|Dev: Harebrained Schemes|
|Pub: Harebrained Schemes|
|Release: July 25, 2013|
|Screen Resolution: 480p-1080p|
More importantly, Shadowrun Returns lacks a save-anywhere feature. It has a somewhat opaque auto-save feature, and that's sufficient early in the game. As mission areas become longer and more difficult in the late game, however, the ability to save at will is sorely missed. It would be particularly useful during several missions in which a Decker character needs to run around in the digital Matrix while the rest of the party attempts to protect that character from waves of physical enemies. An unexpected enemy or stroke of bad luck can easily finish off the poor Decker, and with limited resources to work with, the player will generally need to reload the entire mission segment at that point. This is frustrating enough that it will turn some players off the entire game, which is a shame.
Although it's beyond the scope of this review to go in-depth with Shadowrun Returns' included editor, I'd be remiss not to mention it. There are already numerous mods and adventures available on the Steam Workshop, with the promise that talented community members will create interesting content that greatly expands on the game's play value. We likely won't see the best of what the community can do for months, however.
The game looks surprisingly good for something composed of modular tilesets built with the same editor that was released to the public. The lighting effects are particularly nice, lending a lot of atmosphere to the game's different areas. Character models and animations are a bit archaic looking, though. Character portraits fare a lot better, conveying a lot of personality. Many of these portraits are based on photos of Kickstarter backers, which means the characters represent people (and elves, dwarfs, trolls, and orks) of a variety of ages, races, and body types rather than the idealized artist-created images we usually see. It's rather refreshing, and most of the portraits work well with the game's setting.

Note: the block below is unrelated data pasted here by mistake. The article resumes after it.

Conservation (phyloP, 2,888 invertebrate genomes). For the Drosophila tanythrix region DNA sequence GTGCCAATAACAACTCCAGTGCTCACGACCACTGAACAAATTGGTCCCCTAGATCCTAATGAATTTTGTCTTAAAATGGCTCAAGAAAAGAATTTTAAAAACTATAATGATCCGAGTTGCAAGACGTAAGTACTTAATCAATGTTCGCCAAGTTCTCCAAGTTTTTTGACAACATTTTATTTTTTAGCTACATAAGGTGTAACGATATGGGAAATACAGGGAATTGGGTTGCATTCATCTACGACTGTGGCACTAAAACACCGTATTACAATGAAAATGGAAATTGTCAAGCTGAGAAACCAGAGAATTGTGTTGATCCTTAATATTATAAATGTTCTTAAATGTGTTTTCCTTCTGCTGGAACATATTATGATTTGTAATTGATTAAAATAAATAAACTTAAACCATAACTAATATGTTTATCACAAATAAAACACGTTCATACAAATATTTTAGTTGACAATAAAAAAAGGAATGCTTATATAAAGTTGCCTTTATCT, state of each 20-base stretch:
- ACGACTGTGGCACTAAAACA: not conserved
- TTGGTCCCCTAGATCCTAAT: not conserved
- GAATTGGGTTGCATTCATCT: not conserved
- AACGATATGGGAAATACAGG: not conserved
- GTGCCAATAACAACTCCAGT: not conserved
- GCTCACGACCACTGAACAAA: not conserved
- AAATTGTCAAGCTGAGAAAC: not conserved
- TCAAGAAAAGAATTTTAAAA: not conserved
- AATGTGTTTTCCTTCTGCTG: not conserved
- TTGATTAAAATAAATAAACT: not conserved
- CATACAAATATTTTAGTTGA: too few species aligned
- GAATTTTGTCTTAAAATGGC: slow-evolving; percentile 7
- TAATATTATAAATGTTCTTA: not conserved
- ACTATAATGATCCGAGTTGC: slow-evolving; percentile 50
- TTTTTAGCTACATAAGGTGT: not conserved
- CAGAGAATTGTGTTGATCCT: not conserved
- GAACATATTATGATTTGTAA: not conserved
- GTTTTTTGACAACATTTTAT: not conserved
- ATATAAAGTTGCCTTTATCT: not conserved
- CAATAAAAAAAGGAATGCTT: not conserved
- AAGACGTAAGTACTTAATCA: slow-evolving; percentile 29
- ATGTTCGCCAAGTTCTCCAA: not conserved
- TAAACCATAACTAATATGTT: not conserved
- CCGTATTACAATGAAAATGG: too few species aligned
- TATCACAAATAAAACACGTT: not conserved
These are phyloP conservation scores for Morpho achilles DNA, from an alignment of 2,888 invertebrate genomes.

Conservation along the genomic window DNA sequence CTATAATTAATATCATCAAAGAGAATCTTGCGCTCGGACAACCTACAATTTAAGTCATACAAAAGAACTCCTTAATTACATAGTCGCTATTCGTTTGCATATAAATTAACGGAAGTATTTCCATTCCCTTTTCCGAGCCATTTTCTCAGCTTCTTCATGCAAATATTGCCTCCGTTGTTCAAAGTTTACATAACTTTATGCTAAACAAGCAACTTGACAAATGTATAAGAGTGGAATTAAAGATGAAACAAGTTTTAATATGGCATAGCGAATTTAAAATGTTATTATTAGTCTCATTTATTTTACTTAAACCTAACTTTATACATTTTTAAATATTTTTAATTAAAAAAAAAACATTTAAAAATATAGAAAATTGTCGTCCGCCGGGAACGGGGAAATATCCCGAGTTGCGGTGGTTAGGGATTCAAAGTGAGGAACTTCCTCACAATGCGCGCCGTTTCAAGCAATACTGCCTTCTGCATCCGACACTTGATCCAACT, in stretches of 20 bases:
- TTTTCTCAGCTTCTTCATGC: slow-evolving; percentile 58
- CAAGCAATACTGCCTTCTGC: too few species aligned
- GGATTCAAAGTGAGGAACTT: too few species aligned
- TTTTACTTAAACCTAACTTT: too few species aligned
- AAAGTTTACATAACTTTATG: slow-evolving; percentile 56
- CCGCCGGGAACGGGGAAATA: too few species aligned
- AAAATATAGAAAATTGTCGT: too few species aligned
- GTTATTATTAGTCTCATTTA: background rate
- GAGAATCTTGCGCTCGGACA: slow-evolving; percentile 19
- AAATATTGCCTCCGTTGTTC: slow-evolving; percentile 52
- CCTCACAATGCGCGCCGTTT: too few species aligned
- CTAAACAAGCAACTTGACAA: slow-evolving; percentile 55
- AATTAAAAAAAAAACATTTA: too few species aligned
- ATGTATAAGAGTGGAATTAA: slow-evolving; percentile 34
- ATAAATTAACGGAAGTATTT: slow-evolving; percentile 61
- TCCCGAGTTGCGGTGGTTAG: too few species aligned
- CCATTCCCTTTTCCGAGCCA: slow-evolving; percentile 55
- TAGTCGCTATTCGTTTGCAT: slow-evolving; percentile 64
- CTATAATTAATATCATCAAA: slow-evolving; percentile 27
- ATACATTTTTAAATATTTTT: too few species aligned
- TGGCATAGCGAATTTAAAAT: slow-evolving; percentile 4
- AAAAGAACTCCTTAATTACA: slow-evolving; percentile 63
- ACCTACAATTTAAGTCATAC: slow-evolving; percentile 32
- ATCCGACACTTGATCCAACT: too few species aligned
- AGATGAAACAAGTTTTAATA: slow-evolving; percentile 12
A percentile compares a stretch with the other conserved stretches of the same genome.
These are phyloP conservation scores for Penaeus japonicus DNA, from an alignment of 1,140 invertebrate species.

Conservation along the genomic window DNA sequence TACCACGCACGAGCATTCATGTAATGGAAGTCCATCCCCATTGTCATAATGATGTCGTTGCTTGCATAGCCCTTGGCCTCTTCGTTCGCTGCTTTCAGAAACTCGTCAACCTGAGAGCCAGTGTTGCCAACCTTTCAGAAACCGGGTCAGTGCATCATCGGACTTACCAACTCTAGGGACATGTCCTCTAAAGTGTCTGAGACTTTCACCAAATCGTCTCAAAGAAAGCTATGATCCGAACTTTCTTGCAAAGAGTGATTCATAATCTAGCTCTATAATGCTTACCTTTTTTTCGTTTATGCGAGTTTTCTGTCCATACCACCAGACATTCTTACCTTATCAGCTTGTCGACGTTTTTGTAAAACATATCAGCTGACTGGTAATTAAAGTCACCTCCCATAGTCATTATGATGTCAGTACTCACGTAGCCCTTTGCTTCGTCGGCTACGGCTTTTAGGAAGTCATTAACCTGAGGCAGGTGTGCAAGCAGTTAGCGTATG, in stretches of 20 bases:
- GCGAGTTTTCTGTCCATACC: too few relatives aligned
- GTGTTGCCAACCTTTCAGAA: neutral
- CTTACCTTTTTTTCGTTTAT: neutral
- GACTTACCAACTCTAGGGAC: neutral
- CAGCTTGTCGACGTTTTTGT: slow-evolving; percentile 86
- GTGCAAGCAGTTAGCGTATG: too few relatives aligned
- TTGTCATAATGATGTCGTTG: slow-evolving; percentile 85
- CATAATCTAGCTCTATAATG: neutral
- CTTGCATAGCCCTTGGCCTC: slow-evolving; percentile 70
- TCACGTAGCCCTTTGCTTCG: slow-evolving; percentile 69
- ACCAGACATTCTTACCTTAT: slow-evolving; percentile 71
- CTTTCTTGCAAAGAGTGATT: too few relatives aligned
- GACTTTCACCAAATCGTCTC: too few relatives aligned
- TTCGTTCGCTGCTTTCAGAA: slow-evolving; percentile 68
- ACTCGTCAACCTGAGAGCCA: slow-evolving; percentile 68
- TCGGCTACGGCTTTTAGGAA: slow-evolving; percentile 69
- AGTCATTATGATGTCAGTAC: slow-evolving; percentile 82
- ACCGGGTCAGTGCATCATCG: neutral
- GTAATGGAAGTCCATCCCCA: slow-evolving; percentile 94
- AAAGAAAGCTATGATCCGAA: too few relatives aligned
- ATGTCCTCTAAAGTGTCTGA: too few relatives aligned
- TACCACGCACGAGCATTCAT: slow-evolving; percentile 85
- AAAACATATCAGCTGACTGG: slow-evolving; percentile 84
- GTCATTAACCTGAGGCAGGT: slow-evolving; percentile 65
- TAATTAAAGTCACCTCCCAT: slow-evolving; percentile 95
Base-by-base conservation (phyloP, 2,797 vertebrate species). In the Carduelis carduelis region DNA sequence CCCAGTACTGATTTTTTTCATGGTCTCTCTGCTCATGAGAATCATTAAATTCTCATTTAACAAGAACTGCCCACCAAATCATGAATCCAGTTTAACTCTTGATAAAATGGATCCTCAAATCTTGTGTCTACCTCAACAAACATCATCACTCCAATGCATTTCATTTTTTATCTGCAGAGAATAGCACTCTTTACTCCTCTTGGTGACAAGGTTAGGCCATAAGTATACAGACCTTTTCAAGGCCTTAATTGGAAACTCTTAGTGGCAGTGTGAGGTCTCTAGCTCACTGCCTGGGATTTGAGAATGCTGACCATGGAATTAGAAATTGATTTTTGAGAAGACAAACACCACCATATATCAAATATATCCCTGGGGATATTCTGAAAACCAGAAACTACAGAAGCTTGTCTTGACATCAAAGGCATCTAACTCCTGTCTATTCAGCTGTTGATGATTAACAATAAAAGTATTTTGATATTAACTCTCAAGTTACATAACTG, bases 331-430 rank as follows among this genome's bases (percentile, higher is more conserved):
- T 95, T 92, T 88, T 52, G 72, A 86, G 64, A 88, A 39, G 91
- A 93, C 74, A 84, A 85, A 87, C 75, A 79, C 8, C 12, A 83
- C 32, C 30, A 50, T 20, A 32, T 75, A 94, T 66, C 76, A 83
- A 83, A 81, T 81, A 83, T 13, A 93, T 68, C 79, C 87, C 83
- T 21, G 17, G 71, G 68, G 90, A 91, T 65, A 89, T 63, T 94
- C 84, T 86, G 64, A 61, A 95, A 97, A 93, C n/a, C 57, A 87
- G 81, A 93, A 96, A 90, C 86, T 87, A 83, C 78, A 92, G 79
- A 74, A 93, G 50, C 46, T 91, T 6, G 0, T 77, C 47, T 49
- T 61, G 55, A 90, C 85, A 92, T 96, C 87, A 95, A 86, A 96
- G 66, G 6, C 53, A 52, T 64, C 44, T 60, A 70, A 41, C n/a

The music is also appropriate to the setting, although more tracks would have been nice. The sound effects are noticeably low budget, but the voice acting sounds professional and isn't overly hammy. The game isn't fully voice acted, but that was probably a wise decision due to budget constraints and to allow for player-created mods and adventures to fit better into the overall game. There's nothing worse than a mod that contains horrible, amateur voice acting because the creator felt that adding voice was necessary.
Shadowrun Returns is an entertaining RPG that does a good job bringing the world of Shadowrun to life. Although its design weaknesses keep it from becoming an instant classic, the game as it is provides a great starting platform for future player-made content and official expansions. Hopefully Harebrained Schemes can find a way to smooth over some of the game's rough spots in future patches, giving it broader appeal. In the meantime, Shadowrun fans and RPG enthusiasts who loved the late-'90s isometric games from the likes of BioWare should definitely check it out.
Date: August 1, 2013